How Onions Helped Me Be Assertive

How Onions Helped Me Be Assertive

February 14, 2018 biancanetta 0 Tags: , , , ,

Growing up my parents always taught me to eat what was given to me and not complain. For the most part I am not a picky eater and never really had much of a problem with this. WIth the exception of one 2 hour stand off I had with my mother over a bowl of black beans and rice. To this day I am not sure why I objected because when she finally convinced me to eat a bite I loved them!

Then there are onions. I don’t hate onions, I rather enjoy them cooked. However raw onions are a different story. I like them only on certain things, like chilli and chilli dogs or the occasional burrito. Mostly I find the taste overpowering and even if they are picked off the rest of the food still reeks of onion.

For most of my life I ate food that had onions on it, in spite of my dislike, due to my bad habit of not wanting to inconvenience or offend others. Sure some of it has to do with manners. If I was at a friend’s house and they serve me a dish that has onions in it I would not say a word and just eat what was before me. That’s polite.

But I would also do this when ordering my own food. McDonald’s puts those confetti onions all over their burgers and there is no way you can pick them all off, so I wouldn’t even bother. I would just order my food and eat it. Other places give you a generous slice of onion atop a juicy beef patty and it’s not as difficult to remove them, but the onion fumes still linger in the bun and where ever else the slice has touched. In my mind, having worked in fast food and restaurants, I knew that asking for special orders on food could be a big pain in the butt. So instead of ordering what I wanted, the way I wanted it, I would just order a burger as it came and deal with it so that I wouldn’t cause any inconvenience on the food workers and cooks.

One day it occurred to me: I really just don’t like onions so why do I keep ordering food without asking that they be left out? I am a grown adult, I am allowed to make my own choices. If I am paying for this food, then why would I not order it without the onions if I don’t like them? I could blame it on my Southern upbringing, or on my sympathies with the kitchen staff having to make a special order, or even just downright forgetfulness that onions are almost always included on all burgers.

Then I realized that it wasn’t any of this. It was more about my own problem of putting others before myself. Ignoring my own likes and dislikes so that I wouldn’t cause problems for someone else. I was more concerned about a fast food worker, who probably makes hundreds of burgers a day and isn’t even phased by a no-onions request, being put out than I was about myself.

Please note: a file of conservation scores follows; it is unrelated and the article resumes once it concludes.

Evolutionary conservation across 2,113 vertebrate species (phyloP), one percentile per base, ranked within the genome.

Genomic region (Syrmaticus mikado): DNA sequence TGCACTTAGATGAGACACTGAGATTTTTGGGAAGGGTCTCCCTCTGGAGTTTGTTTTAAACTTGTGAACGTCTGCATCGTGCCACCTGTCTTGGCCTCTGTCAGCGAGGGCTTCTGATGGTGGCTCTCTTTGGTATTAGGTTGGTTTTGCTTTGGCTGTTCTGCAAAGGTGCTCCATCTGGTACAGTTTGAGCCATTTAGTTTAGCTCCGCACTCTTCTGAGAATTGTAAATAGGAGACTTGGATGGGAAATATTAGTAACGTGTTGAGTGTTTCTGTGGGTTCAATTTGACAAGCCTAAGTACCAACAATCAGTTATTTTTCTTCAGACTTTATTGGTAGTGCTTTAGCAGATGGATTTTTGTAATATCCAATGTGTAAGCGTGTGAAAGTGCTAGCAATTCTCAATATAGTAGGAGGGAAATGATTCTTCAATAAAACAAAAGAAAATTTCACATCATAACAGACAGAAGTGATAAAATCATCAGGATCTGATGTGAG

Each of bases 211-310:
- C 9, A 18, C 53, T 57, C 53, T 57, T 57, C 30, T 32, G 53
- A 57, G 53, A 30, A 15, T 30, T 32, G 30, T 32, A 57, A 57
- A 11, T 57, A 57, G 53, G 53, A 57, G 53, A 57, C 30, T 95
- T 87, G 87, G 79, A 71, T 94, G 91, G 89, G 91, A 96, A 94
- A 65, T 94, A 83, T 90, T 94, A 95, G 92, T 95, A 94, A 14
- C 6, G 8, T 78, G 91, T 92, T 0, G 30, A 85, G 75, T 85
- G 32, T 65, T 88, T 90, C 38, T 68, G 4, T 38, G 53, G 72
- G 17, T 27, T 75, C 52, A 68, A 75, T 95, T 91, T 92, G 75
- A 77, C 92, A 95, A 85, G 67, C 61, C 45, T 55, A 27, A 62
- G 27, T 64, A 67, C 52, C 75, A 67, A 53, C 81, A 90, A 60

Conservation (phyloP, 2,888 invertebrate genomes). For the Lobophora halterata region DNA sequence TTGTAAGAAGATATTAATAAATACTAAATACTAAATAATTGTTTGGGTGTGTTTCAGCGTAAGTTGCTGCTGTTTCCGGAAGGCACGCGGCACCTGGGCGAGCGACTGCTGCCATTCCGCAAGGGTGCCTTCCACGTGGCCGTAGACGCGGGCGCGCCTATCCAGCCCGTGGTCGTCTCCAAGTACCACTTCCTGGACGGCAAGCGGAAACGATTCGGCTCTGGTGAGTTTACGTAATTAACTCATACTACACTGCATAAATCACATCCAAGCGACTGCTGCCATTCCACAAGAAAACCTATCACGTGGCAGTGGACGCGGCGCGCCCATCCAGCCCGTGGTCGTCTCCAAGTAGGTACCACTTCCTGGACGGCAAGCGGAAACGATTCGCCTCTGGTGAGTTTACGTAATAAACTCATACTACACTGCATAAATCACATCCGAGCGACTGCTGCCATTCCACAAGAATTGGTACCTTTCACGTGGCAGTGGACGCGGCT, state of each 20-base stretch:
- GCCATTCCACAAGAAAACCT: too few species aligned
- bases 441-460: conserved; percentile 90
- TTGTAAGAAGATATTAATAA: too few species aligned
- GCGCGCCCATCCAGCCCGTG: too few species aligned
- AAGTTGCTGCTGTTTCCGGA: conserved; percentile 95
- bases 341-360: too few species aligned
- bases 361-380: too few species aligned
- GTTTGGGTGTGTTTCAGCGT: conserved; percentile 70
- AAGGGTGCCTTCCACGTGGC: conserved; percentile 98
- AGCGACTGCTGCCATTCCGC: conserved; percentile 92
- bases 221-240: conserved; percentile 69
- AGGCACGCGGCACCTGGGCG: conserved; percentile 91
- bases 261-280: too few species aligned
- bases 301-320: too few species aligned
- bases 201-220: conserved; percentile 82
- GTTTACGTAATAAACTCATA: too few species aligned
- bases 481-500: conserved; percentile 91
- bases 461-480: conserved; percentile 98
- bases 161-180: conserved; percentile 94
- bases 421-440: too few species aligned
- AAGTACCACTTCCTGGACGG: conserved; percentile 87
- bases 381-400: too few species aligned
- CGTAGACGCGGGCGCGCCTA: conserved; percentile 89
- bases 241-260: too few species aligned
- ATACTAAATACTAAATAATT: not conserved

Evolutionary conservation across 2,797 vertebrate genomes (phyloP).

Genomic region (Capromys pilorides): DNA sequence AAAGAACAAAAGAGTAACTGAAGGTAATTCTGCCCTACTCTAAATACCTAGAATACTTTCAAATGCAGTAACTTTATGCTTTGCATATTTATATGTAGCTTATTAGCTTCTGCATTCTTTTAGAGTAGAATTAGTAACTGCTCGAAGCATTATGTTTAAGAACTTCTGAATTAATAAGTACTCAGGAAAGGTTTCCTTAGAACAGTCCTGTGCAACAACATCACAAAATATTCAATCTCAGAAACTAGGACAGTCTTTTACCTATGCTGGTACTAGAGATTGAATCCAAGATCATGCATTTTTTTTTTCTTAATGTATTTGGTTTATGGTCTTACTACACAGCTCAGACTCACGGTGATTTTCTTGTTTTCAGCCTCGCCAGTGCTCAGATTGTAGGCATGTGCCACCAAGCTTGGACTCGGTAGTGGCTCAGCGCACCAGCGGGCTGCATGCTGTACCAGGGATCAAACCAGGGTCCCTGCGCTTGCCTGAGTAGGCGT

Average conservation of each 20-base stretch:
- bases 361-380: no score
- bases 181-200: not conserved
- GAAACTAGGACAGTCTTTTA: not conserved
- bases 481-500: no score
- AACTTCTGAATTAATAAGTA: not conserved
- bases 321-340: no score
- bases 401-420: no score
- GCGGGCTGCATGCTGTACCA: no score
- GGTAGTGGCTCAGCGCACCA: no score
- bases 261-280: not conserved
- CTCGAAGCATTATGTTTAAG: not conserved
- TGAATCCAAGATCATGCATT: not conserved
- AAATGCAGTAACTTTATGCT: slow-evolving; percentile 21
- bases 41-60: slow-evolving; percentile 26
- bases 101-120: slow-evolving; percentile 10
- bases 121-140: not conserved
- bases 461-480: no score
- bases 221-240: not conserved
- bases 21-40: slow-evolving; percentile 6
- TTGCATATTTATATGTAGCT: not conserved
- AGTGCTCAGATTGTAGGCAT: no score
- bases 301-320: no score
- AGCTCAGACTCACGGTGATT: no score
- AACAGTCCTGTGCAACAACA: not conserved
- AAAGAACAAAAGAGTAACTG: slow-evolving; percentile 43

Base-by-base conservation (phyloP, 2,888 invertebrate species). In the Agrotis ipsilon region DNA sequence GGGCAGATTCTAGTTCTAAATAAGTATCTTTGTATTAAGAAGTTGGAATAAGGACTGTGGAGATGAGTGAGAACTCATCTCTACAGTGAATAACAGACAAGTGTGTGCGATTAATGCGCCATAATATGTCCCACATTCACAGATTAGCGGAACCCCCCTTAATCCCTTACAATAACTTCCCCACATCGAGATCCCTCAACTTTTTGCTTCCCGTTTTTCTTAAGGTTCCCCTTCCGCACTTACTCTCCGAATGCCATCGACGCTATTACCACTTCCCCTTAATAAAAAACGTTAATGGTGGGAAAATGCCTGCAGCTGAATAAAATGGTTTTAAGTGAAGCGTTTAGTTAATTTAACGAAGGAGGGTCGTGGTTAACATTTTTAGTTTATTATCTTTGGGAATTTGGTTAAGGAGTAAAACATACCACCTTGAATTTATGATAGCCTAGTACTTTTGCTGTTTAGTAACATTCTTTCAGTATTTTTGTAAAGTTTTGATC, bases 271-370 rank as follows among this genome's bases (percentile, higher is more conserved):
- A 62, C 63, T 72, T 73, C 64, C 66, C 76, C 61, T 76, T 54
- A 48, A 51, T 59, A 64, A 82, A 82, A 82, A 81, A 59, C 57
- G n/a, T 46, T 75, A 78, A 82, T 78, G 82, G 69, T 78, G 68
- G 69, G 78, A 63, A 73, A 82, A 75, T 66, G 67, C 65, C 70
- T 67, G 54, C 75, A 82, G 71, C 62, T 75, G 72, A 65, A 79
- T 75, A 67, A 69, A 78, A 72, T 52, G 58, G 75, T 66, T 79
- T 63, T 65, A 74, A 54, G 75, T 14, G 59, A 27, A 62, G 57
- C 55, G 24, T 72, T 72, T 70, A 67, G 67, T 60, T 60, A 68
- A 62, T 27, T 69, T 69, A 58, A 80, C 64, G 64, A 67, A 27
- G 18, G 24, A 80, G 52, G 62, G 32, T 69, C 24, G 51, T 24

The more I thought about it the more I realized how much I did this in other areas of my life. I would tolerate bad behaviors from friends and romantic partners because I didn’t want to cause a fuss. I would allow others to take advantage of me, even when I knew they were, because I felt that they needed whatever it was more than I did. I would not speak up for myself in relationships, voicing my likes or dislikes, because I wanted to be agreeable. I was afraid to be me because I didn’t want that to be a problem for anyone else.

But it was a problem. It was a problem for me. I realized how much of me I was hiding, how much of myself that I was afraid to let others see because they might not like it or might disapprove of it. I realized that eating onions on burgers when I didn’t like them was just one more way I was telling myself that who I was was not ok. That voicing my opinions, or likes, or dislikes was unacceptable.

What was worse was that I hid my creative work as well. What would my parents think? My friends? My bosses or coworkers? I found myself changing things here or there, avoiding controversial topics, hiding my writing or art from others, all because I had allowed myself to believe that who I am was less important than who might be offended by it.

It may sound a bit strange but realizing that I really did not have to eat onions if I did not want to helped me to begin to realize that there was so much that I did not have to tolerate in life just because I didn’t want to bother someone else. It helped me to understand that yeah sure there is always going to be someone who has a problem with you, or who you are, but that shouldn’t be your main concern. You should not be afraid to speak up about what you like or don’t like, who you are or are not. Don’t be afraid to assert yourself, who cares what someone else thinks?

Now I always order my burgers and salads without onions. And I write about what I want to, what is in my mind and my heart. I am not saying that I no longer care about other people or what they think, but I have learned to care more about me and what I think, not letting my avoidance of conflict get in the way of being who I am. And who am I? Just a writer who really doesn’t like raw onions.

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